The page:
North County Water & Sports TherapyCenter - August 2021


(858) 675-1133 |

15373 Innovation Dr. #175 | San Diego, CA 92128 | (858) 675-1133 12171 World Trade Dr. | San Diego, CA 92128


As we enter back-to-school season, I’m pleased to see it will be a little more normal than it was last year. When we were deep in the throes of the pandemic, with no vaccine in sight, many students, whether in elementary school, junior high, high school, or college, unfortunately had to make due with virtual education instead of in person. We saw the effect of this when we treated some college athletes who normally would have seen a specialist at their university … if they had traveled back to their universities, rather than been stuck at home. While I’m sure some high school and collegiate athletes have been keeping up with their training regimens, I’m sure that hasn’t been the case for every athlete — and I don’t blame them! This past year and a half has been a pretty unique time in everyone’s lives, so they’d be forgiven if they lost a grip on their schedules. However, that doesn’t necessarily mean they’re out for the count this upcoming fall. Even if athletes haven’t been training six days a week to prepare for their respective sports, they can still

get back into the swing of things if a few factors hold true. One of those factors is that they’ve remained physically active in any capacity. If you’ve spent the summer regularly running, hiking, rock climbing, swimming, or surfing, you’re already pretty well set up for the fall sports season. The best collegiate athletes are the ones who were well-rounded and enjoyed doing several different sports in high school. When you stay active doing multiple sports, you’re more likely to be faster, stronger, and have better reaction times due to working out your different muscle groups. Another major contributing factor to building (or rebuilding) your physical fitness is adequate rest and nutrition. I know that for high school and college students, it’s easy to slack off in these two areas especially. When you’re going from class to class and workout to workout while somehow eking out a social life with whatever time you have left, it’s your rest and nutrition that suffer the most. So, especially while it’s still hot outside in the San Diego area, student athletes should get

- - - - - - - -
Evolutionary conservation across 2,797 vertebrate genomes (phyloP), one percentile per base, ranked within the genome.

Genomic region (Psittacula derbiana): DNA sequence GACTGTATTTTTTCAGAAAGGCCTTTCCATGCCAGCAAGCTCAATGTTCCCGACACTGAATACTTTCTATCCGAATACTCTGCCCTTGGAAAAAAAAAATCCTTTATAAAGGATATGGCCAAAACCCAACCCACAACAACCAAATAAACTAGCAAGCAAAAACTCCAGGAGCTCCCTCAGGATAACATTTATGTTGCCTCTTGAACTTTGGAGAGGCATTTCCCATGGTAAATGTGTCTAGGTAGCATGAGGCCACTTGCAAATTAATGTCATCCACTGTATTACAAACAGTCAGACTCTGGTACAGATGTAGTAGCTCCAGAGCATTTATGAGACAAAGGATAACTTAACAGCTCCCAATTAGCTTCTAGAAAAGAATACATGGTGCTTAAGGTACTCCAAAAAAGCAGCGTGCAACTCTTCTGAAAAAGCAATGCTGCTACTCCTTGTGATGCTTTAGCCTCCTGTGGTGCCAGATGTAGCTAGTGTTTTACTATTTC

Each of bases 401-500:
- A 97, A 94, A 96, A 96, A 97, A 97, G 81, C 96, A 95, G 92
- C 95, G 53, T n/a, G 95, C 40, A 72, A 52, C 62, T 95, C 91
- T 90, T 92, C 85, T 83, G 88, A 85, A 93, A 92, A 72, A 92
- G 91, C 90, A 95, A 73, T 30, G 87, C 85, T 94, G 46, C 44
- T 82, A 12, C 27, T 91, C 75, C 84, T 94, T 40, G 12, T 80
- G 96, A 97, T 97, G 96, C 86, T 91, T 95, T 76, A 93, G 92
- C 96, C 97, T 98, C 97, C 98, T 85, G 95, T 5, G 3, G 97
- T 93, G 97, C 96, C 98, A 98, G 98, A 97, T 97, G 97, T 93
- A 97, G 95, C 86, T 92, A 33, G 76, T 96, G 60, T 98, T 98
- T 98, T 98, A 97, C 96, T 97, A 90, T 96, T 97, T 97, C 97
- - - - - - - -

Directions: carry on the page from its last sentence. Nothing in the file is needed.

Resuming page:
plenty of rest and drink plenty of fluids to hydrate and replenish their bodies with all the nutrients they need for their workouts. More than at any other time in the last year and a half, things are getting back to normal — or at least semi-normal. Students spent the last year being flexible and going with last-minute changes, and hopefully, they won’t have to do that this year. However, when it comes to rebuilding fitness, I hope students everywhere (and anyone trying to get back into a regular workout routine, for that matter) can remain patient. If you rush into working out too much too soon, you’ll end up having to see us! The world is a much different place than it was just two years ago, but if we stay safe and healthy, I’m sure things will only continue to get more and more normal.

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